Senator Bernie Sanders (VT) recently proposed a bill titled “For the 99.5% Act”, titled such since it proposes to only tax the top 0.5% of wealthy individuals. If passed, the bill recommends major changes to the current estate and gift tax, which would have an effective date of January 1, 2022. One of the most impactful changes for many families would be a severe decrease in the current estate and gift tax exemption. Additionally, it would eliminate and severely restrict several estate planning strategies that many have relied upon for years. 

It is not clear at the moment whether the proposed law will even be enacted or what the final language of the bill might be after potential compromises from each side. What we do know is, if passed, this would mean an end to the high estate and gift tax exemption enacted under then President Donald Trump’s tax overhaul. The legislation doubled the then $5 million per individual federal exemption to $10 million from 2017, with the current limits sunsetting December 31, 2025. The legislation also mandated a flat tax rate of 40% federal estate tax rate.  However, according to the Joint Committee on Taxation, the ‘99.5% Act’ would raise $430 billion through 2031.

One of the many changes this bill proposes is the reduction of the current estate and gift tax. Currently the estate gift and tax exemption for 2021 is $11.7 million per individual, up from $11.58 million in 2020, which is indexed for inflation. What this means is an individual can leave up to $11.7 million to heirs and pay no federal estate tax, while a married couple is entitled to leave up to $23.4 million estate tax free. However, the proposed bill would reduce the current estate tax to just $3.5 million per individual, which would be a reduction by 70%. Moreover, the proposed bill would reduce the gift tax to just $1 million per individual, which would be a reduction by 91%. 

Here are some of the main takeaways from the proposed legislation: 

  • Reduction of the estate tax exemption amount to $3.5 million per individual; $7 million for a married couple. The exemption would continue to be indexed for inflation.
  • Reduction of the gift tax exemption to $1 million per individual; therefore, the system would no longer be unified and would be more limited in the amount that can be transferred during one’s lifetime.
  • Change in the estate and gift tax rate from a flat 40% rate to a progressive system as follows:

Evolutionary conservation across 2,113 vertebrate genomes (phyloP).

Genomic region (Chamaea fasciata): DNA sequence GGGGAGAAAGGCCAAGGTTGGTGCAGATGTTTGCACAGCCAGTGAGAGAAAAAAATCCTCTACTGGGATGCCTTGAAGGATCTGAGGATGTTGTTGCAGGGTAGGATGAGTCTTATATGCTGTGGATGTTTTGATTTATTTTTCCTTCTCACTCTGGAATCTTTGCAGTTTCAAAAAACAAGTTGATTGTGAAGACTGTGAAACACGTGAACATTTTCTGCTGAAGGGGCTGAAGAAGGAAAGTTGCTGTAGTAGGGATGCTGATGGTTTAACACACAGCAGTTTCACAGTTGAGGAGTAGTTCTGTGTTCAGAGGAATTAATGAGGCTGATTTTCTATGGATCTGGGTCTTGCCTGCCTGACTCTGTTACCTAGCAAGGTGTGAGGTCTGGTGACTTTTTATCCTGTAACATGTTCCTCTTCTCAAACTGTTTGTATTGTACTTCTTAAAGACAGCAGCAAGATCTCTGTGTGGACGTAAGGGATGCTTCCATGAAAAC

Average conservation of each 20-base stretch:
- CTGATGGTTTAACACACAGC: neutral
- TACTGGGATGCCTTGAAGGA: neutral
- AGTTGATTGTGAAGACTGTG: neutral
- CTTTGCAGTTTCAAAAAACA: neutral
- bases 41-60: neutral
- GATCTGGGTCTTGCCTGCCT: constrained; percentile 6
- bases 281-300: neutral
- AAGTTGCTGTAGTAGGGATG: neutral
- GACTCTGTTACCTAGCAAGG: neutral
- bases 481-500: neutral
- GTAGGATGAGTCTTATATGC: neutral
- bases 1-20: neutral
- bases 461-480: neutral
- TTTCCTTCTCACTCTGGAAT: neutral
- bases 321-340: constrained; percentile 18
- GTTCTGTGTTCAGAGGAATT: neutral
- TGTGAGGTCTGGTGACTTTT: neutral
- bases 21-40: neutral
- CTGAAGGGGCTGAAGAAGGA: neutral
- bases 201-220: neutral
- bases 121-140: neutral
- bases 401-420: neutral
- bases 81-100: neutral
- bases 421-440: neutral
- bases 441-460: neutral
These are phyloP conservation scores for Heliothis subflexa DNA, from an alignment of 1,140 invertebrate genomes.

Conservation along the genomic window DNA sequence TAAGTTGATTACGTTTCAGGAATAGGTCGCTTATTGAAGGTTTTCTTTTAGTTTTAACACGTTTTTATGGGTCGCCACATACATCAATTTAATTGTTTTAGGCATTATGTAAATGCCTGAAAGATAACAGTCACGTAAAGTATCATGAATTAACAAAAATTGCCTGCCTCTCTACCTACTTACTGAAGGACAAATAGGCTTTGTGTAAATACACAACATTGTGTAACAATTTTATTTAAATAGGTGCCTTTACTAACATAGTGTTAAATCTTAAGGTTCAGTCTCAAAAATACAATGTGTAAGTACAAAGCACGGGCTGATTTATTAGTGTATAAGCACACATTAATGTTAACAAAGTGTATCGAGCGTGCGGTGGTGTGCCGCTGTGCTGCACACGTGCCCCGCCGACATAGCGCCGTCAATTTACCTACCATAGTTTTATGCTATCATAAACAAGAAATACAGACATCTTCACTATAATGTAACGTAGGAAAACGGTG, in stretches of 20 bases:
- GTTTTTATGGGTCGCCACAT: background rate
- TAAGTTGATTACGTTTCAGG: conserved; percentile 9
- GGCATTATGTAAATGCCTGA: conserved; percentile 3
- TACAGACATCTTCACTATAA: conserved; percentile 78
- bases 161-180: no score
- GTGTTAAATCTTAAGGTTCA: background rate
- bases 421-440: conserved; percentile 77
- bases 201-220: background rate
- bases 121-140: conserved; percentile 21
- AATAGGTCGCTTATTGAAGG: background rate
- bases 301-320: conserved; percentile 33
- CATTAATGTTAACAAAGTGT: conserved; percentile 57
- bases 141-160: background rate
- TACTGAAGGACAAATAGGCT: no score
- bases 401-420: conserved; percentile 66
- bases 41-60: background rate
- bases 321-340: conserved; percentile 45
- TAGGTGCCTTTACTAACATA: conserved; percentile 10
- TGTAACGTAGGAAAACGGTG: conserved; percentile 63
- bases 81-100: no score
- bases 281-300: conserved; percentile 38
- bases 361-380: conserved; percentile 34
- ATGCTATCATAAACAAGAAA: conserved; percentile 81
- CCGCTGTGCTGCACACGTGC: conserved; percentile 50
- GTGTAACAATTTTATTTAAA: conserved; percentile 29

• 45% of the value of an estate between $3.5 million and $10 million
    • 50% of the value of an estate between $10 million and $50 million
    • 55% of the value of an estate between $50 million and $1 billion
    • 65% of the value of an estate in excess of $1 billion
  • Elimination of valuation discounts for non-business assets, such as family-owned limited liability companies funded with investment assets.
  • Elimination of what are commonly referred to as “Defective Grantor Trusts” by adding a provision to the Internal Revenue Code stating that a trust funded by a grantor after the date of the legislation is considered owned by the grantor for both income and estate tax purposes.
  • Restrictions on funding of new GRATs (Grantor Retained Annuity Trusts), imposing a minimum term of 10 years and minimum gifts upon funding.
  • Limitations on “dynasty” trusts that are intended to go on for multiple generations by requiring the trust to terminate for estate tax purposes after 50 years.
  • Changing the annual gifting exemption (currently $15,000 per donee per year) to $10,000 per donee and adding an annual cumulative limitation per donor of two times the annual limitation. Limitations are also put in place when making gifts to trusts, family entities, or other entities where the assets cannot be immediately liquidated.
  • Protects farmland and conservation easements. The bill would protect family farmers by allowing them to lower the value of their farmland by up to $3 million for estate tax purposes. The bill would also increase the maximum exclusion for conservation easements to $2 million.

Whether or not the proposed legislation is enacted, we encourage you to review your estate plan to ensure it represents the legacy you wish to carry out. If you would like more information on how to get started building your estate plan or revamping an already existing plan, we can ensure to help you customize a plan that is right for you while also keeping it current with the latest legislation.

1 https://www.sanders.senate.gov/wp-content/uploads/For-the-99.5-Summary.pdf